It’s cold outside when I put my jumper over the gentle face of the dead woman in the street. She didn’t survive the night. As it is occasionally the case with homeless people in the High North of Russia. And even though the motionless woman can’t notice my jumper anymore, it still fulfils its purpose. To hide the face of the deceased. Together with her shabby clothes, the jumper forms an absurd textile collage, which, try as I might, I won’t be able get out of my head for the rest of my life. A memory of a country unknown to me, where people die outside in the cold and no-one immediately seems to care about it. A memory which, given this woman’s death, I would rather do without, but which shapes me like no other moment on my journey through this vast country. My jumper is the material element of this memory; the symbolic piece of fabric is my contribution to a situation that manages to touch me so unreally.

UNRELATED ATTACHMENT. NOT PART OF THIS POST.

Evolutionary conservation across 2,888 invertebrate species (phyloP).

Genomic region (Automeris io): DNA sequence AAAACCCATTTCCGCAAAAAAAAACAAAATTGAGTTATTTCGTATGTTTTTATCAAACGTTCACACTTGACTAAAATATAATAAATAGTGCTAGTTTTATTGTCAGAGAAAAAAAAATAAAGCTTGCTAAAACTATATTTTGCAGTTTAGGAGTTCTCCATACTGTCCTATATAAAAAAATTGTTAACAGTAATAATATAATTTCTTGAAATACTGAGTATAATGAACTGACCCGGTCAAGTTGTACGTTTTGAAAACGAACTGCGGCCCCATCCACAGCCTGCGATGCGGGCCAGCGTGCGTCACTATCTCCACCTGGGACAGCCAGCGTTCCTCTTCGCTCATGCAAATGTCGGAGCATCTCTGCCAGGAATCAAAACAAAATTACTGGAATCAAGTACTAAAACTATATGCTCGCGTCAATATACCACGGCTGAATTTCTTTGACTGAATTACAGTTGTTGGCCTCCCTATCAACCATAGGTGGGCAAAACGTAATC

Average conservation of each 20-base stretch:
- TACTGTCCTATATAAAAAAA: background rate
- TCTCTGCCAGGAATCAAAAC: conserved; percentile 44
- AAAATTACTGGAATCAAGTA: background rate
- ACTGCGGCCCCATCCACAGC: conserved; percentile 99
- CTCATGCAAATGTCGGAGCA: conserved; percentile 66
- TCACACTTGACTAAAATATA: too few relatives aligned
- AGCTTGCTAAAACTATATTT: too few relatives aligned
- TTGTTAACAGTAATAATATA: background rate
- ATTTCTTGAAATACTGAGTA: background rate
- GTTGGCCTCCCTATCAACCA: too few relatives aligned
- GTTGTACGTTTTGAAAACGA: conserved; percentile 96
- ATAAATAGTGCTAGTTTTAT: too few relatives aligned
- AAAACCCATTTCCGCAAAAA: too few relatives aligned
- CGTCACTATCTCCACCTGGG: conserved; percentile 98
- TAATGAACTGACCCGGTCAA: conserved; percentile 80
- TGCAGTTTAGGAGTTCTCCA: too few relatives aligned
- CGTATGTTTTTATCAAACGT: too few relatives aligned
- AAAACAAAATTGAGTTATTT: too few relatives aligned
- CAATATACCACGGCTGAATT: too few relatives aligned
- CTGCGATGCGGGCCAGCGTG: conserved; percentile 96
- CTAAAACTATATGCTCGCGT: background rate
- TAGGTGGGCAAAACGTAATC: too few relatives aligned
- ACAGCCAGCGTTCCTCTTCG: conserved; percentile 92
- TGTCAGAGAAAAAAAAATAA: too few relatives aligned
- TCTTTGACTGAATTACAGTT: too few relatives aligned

In this reflective moment, I’m leaving behind a piece of me. And also take away something from the situation. As it has always been the case with travellers. It can undoubtably be claimed that the world would look different if people didn’t travel. For it is only because people do that we know silk as a textile in our parts of the world. Only because people travel do we season our dishes with spices from all corners of the world and, today, live on all continents; sometimes in areas our bodies are not naturally fit for. It is only because people travel that the world looks the way it presents itself to us today. In all its variety. In all its ethnical mix.
Read the rest of the story by Sämi Waldis in our S/S13 issue of DASH, available for purchase here.